Adam J. White

Research Fellow

Adam J. White is a research fellow at the Hoover Institution, and director of the Center for the Study of the Administrative State at George Mason University's Antonin Scalia Law School, where he also teaches Administrative Law. He writes widely on the administrative state, the Supreme Court, the Constitution, and regulatory policy, with special focus on energy policy and financial regulation. 

He was recently appointed to the Administrative Conference of the United States, a federal advisory board focused on improving federal agencies' practices. He also serves on the leadership council of the American Bar Association's Administrative Law Section; on the executive committee of the Federalist Society's Administrative Law Practice Group; and on the board of directors of LandCAN, a nonprofit organization dedicated to promoting conservation on working lands.

His articles appear in The Wall Street Journal, The Weekly Standard, Commentary, and other publications, and he is a contributing editor for National Affairs, City Journal, and The New Atlantis. He previously practiced law at Boyden Gray & Associates PLLC and Baker Botts LLP, litigating regulatory and constitutional issues. After graduating from the University of Iowa and Harvard Law School, he clerked for Judge David B. Sentelle on the U.S. Court of Appeals for the D.C. Circuit. 

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Recent Commentary


We Need Special Court Procedure For The Removal Of Special Counsels

by Adam J. White quoting Jack Goldsmithvia Lawfare
Monday, March 26, 2018

As President Trump intensifies his attacks on Special Counsel Robert Mueller, his critics intensify their calls on Congress to legislate statutory removal protections limiting the president’s and Justice Department’s ability to fire Mueller. Such a legislative push is probably futile—and rightly so. Instead, Congress should focus on another aspect of this issue: namely, legislating the process by which the courts would hear a lawsuit challenging the firing of a special counsel. 


Trumping The Administrative State

by Adam J. Whitevia The Weekly Standard
Friday, January 19, 2018

For deregulators, it was a very good year.


Bake Now, Or Forever Hold Your Peace?

by Adam J. Whitevia The Weekly Standard
Wednesday, December 6, 2017

Two years ago, when the Supreme Court declared a constitutional right of same-sex couples to marry, Justice Kennedy’s opinion for the court stressed that recognition of such of right would affect no one but the same-sex couples who marry.


At The CFPB, Cordray Creates One Last Cloud Of Controversy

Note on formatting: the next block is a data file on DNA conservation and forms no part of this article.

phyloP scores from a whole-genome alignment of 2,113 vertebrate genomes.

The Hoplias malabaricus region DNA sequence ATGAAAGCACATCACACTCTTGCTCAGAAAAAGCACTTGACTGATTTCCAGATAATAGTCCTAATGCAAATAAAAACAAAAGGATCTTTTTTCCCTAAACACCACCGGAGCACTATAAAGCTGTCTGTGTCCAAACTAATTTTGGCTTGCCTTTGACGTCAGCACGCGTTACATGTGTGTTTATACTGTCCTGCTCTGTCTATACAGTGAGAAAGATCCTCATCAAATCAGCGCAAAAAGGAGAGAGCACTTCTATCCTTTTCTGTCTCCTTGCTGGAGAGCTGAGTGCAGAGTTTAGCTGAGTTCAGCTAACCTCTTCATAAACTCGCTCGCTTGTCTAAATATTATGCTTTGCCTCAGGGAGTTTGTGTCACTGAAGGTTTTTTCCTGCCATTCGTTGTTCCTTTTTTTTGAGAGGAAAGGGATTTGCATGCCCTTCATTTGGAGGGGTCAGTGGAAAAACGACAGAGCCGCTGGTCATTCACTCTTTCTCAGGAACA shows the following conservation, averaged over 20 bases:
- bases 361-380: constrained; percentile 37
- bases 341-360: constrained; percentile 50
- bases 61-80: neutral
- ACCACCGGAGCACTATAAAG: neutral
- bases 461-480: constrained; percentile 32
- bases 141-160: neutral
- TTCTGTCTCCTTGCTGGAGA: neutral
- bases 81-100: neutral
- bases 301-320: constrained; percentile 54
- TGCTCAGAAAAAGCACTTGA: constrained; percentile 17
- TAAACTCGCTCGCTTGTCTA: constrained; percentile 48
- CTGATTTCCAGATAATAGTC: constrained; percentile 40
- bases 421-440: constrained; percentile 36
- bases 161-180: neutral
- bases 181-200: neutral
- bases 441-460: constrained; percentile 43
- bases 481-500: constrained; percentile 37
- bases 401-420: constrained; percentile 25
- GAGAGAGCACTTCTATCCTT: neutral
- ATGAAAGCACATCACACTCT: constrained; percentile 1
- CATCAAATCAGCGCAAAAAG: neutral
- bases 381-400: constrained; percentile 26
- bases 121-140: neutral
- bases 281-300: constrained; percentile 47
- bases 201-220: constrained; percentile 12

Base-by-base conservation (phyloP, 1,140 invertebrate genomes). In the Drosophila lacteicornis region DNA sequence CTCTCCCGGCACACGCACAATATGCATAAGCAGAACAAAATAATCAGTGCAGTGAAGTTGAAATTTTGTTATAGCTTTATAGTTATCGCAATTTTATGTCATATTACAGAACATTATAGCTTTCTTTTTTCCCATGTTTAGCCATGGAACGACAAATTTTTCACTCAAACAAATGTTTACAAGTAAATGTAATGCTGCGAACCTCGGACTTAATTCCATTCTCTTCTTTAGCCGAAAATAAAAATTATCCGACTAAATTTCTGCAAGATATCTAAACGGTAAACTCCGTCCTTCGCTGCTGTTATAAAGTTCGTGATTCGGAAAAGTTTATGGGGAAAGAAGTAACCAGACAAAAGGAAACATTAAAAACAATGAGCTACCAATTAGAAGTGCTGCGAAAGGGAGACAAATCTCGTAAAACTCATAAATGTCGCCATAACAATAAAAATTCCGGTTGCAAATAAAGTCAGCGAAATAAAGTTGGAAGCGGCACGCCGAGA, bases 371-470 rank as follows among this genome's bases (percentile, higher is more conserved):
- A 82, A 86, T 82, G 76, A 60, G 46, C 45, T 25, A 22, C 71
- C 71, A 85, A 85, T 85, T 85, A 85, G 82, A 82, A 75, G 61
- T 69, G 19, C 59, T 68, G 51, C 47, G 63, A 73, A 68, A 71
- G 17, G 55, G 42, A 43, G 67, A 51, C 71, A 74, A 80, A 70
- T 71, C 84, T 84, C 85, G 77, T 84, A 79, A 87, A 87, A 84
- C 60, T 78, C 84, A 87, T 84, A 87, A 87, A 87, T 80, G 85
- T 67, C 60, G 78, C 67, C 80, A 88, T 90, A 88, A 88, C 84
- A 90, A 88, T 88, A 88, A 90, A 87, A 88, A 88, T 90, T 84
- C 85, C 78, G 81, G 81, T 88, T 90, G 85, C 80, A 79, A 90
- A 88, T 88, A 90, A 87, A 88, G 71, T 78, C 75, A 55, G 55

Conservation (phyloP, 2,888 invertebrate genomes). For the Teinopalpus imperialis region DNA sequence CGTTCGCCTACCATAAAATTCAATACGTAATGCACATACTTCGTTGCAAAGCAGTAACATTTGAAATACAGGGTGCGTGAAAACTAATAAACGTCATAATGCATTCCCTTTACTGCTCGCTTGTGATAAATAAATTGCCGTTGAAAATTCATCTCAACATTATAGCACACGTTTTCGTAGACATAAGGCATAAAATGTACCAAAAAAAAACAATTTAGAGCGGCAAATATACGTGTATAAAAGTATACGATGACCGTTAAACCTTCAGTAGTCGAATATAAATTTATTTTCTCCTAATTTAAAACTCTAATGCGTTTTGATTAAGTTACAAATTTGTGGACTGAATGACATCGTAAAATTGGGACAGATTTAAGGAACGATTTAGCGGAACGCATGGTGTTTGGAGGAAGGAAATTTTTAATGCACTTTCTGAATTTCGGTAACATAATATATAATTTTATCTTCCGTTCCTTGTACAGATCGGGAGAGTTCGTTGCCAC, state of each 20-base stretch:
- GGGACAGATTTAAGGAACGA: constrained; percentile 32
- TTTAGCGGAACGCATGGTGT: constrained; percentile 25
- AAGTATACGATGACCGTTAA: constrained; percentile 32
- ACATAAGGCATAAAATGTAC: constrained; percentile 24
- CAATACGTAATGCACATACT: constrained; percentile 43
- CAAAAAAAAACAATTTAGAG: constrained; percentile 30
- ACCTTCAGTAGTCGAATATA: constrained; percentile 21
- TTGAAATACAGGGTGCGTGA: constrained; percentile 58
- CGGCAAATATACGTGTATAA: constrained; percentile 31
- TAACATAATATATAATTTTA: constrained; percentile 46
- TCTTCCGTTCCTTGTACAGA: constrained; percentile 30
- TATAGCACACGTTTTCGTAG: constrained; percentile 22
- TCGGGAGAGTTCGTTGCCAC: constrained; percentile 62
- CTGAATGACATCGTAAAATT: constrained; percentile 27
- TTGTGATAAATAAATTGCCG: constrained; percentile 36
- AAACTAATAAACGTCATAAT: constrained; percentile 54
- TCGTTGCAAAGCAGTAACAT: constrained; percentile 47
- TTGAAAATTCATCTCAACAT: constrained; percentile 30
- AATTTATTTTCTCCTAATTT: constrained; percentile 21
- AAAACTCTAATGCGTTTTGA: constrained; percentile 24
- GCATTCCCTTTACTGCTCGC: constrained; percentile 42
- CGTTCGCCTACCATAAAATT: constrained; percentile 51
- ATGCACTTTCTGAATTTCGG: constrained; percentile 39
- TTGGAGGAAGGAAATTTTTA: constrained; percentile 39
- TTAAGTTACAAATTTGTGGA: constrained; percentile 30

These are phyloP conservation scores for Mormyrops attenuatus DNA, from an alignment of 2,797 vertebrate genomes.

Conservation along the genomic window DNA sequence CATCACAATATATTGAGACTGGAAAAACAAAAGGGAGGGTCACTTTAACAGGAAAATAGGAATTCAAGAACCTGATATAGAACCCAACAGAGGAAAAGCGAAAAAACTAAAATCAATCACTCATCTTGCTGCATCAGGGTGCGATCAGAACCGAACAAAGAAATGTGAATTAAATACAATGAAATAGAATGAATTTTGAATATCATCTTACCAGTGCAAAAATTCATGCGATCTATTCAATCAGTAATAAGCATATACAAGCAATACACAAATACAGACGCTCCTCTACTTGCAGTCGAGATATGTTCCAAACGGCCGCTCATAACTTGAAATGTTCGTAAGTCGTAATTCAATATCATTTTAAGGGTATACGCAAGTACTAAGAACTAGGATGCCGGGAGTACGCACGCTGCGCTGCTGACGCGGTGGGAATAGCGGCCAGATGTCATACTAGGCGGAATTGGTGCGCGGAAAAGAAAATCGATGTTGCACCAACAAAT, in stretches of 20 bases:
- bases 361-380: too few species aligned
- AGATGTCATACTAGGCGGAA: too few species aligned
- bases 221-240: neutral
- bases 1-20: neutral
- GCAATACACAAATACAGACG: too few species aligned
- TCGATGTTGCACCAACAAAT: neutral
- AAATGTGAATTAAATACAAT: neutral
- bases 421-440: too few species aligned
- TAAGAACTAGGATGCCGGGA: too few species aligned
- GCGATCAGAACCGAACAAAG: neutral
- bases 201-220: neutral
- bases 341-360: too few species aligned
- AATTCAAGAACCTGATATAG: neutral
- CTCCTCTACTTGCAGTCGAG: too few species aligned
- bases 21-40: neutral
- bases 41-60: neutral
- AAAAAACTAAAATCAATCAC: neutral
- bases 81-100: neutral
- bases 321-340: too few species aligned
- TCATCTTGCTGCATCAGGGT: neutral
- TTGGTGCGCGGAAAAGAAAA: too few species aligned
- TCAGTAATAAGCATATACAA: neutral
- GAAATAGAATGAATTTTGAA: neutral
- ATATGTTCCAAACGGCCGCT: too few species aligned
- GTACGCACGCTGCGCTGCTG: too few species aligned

by Adam J. Whitevia Yale Journal on Regulation
Sunday, November 26, 2017

History doesn’t repeat, but it often rhymes. And so the circumstances of Richard Cordray’s departure from the Consumer Financial Protection Bureau seem fitting.


The Federalist Society Convention: Inside Washington's Real Nerd Prom

by Adam J. Whitevia The Federalist Society
Thursday, November 16, 2017

For conservative and libertarian lawyers, the Federalist Society’s annual convention in Washington is the unrivaled social event of the year: a nationwide class reunion, plus prom, plus the Oscars—with after-parties‚ all rolled into one. And it goes on for three days, starting today.


Beware The ABA's Own Version Of 'Judicial Activism'

by Adam J. Whitevia The Weekly Standard
Tuesday, October 31, 2017

Its evaluation of Trump judicial nominee L. Steven Grasz continues a trend of bias.

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Death by a Thousand Paper Cuts

by Adam J. Whitevia Hoover Digest
Monday, October 23, 2017

Bloated, overpowerful, inefficient: the regulatory state drags down the economy and undermines the rule of law. 


Soulcraft As Statecraft

by Adam J. Whitevia The Weekly Standard
Monday, October 9, 2017

The many virtues of Scalia's speeches.

Analysis and Commentary

Digging Deeper Than Deference

by Adam J. Whitevia Yale Journal on Regulation
Wednesday, October 4, 2017

In his latest column, Cass Sunstein welcomes the new Supreme Court term by laying down a marker for Justice Gorsuch: When people challenge Trump’s executive branch for having crossed legal lines, how will Gorsuch vote?

Analysis and Commentary

Restoring Meaningful Limits To “Waters Of The United States”

by Daren Bakst, Mark C. Rutzick, Adam J. Whitevia Regulatory Transparency Project
Tuesday, September 26, 2017

In a 2012 decision rejecting the Environmental Protection Act’s assertion of effectively unlimited discretion under the Clean Air Act, the Supreme Court observed that the “EPA asserts newfound authority to regulate millions of small sources — including retail stores, offices, apartment buildings, shopping centers, schools, and churches — and to decide, on an ongoing basis and without regard for the thresholds prescribed by Congress, how many of those sources to regulate.”